Grandma’s Kitchen Apron

by Curt Kovener

As a youth I loved going to Grandma & Grandpa’s farm near Dudleytown. And I suppose my Mom & Dad appreciated the break from reining in a rambunctious rascal of a son.

Grandma always wore a big apron when around the farm. Unlike a tie around the waist apron, this sleeveless smock was somewhat like an overdress.

Perhaps the female readers of this column remember making such an apron in Home Ec. But maybe it has been so long that they don’t remember Home Ec. But we all should remember those big aprons Grandma wore. Even if they aren’t worn much today.

The principal use of Grandma’s big apron was to protect the dress underneath because she only had a few and because it was easier to wash aprons than dresses and aprons required less material. But along with that, it served as a potholder for removing hot pans from the oven.

It was wonderful for drying children’s tears, and on occasion was even used for cleaning out dirty ears.

From the chicken house, the apron was used for carrying eggs.

When company came, those aprons were ideal hiding places for shy kids. And when the weather was cold, Grandma wrapped it around her arms.

Those big old aprons wiped many a perspiring brow bent over the hot canning stove.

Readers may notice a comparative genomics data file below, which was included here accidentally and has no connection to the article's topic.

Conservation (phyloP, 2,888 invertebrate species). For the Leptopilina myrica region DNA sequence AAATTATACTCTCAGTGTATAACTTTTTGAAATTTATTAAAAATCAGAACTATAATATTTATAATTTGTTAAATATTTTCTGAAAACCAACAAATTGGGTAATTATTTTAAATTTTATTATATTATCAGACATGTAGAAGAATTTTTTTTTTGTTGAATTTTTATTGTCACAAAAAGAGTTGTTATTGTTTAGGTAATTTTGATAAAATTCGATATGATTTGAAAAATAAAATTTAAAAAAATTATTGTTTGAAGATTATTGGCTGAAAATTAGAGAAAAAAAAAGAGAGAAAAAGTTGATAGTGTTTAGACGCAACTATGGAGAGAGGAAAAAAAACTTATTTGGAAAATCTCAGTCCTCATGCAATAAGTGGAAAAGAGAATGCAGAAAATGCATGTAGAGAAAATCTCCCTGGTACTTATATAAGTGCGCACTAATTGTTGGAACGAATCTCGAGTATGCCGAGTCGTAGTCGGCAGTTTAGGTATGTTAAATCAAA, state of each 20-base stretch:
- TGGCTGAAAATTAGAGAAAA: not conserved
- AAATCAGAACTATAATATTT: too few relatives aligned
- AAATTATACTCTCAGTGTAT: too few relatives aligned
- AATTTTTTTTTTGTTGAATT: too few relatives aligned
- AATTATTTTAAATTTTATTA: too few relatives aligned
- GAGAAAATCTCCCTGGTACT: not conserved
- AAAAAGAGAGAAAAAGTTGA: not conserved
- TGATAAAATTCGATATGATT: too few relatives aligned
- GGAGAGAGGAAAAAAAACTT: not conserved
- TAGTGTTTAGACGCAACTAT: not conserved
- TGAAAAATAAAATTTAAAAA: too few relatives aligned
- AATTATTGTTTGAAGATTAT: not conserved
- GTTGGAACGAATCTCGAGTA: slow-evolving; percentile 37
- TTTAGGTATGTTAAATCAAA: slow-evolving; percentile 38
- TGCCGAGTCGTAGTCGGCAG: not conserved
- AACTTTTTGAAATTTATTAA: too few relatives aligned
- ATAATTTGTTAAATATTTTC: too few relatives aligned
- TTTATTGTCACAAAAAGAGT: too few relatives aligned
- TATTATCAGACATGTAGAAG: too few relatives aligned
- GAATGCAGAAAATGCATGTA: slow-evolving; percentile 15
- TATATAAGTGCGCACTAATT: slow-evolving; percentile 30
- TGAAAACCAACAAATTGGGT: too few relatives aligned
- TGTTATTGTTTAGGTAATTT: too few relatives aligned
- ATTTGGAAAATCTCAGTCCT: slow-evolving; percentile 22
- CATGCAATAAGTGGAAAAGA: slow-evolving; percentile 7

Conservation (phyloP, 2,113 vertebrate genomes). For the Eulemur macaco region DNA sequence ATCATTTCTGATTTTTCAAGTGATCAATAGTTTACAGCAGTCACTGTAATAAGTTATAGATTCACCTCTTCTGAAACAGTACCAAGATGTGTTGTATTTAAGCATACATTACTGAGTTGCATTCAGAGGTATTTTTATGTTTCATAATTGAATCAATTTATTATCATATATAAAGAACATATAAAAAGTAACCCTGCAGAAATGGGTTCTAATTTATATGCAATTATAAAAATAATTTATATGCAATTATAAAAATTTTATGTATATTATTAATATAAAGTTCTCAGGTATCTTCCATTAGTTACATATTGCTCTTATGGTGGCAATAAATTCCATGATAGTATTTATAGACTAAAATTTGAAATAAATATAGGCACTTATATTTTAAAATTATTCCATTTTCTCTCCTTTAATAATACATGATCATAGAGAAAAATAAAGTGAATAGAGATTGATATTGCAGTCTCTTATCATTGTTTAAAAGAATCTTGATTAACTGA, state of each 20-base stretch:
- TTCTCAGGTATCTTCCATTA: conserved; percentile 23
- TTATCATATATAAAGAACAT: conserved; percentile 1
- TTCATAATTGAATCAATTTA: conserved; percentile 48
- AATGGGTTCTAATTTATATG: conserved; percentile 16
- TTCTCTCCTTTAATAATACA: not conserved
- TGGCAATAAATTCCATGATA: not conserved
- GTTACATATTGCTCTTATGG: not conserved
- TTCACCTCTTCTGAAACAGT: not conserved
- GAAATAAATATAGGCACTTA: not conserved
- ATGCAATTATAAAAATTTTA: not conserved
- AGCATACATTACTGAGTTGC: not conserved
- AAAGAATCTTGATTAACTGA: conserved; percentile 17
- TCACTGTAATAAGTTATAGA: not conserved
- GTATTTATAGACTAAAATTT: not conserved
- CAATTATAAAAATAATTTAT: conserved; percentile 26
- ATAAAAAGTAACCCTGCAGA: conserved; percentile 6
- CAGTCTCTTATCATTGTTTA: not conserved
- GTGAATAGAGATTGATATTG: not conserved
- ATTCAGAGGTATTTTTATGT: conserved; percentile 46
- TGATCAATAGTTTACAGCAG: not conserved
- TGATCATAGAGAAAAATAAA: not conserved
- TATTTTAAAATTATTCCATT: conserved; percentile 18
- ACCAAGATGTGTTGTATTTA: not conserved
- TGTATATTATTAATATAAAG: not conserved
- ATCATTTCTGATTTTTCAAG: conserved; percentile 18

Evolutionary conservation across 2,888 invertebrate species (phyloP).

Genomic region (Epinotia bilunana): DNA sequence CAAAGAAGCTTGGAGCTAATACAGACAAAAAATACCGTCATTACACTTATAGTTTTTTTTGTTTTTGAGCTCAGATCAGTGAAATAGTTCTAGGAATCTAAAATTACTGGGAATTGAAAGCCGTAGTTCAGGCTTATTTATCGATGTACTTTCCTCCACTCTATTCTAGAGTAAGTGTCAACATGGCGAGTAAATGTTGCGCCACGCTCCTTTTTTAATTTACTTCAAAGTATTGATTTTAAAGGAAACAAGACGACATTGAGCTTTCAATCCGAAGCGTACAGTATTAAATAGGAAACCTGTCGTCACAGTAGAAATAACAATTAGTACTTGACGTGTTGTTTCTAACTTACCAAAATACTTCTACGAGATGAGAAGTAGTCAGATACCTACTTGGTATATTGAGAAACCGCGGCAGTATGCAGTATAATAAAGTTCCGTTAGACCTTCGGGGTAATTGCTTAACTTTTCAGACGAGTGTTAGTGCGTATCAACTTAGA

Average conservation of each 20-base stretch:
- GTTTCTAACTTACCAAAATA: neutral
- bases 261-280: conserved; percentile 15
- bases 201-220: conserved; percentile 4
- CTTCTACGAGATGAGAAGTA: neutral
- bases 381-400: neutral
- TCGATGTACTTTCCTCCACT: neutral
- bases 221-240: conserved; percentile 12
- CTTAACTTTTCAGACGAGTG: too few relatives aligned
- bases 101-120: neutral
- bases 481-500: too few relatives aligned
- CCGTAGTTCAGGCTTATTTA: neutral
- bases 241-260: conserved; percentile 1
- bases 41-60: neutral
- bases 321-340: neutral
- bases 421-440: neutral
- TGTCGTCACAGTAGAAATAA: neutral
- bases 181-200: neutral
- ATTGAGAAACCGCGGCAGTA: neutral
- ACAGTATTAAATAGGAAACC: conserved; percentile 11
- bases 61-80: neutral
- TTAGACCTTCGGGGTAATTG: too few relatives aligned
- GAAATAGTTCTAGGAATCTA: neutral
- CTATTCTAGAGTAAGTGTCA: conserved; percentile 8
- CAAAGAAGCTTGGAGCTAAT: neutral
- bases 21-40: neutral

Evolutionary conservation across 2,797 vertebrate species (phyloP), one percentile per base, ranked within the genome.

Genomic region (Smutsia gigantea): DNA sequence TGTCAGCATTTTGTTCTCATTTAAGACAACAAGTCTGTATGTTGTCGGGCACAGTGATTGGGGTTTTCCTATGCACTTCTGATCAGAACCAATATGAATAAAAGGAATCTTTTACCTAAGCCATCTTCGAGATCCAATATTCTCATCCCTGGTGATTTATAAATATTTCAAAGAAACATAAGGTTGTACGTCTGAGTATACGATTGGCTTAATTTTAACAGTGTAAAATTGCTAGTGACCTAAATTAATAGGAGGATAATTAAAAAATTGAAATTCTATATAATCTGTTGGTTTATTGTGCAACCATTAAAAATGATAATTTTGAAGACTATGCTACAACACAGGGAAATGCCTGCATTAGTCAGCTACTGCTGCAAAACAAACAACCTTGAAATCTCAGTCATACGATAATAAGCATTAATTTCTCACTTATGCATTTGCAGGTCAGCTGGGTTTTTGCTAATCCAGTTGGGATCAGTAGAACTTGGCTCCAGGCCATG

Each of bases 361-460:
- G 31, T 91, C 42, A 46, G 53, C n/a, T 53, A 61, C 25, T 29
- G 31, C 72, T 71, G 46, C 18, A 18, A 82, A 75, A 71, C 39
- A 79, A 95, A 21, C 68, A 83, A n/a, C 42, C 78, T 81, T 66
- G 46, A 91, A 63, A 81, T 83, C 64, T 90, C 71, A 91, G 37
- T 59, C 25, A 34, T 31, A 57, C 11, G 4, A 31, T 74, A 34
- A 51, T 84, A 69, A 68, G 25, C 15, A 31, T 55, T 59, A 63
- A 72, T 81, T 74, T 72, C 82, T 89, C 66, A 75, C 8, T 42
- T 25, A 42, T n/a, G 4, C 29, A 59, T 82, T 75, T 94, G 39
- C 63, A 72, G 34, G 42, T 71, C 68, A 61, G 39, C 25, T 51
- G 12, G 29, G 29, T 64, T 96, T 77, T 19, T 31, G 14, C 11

From the garden, it carried in all sorts of vegetables. After the peas had been shelled on the front porch, it carried out the hulls.

In the autumn, the apron was used to bring in apples that had fallen from the trees.

When unexpected company drove up the lane, it was surprising how much furniture that old apron could dust in a matter of seconds.

When it was mealtime, Grandma walked out onto the porch, waved her apron, and the men folk knew it was time to come in from the fields to dinner.

It will be a long time before someone invents something that will replace that ‘old-time apron’ that served so many purposes.

The health department would go crazy now trying to figure out how many germs were on that apron.

But I don’t think I ever caught anything from an apron but love.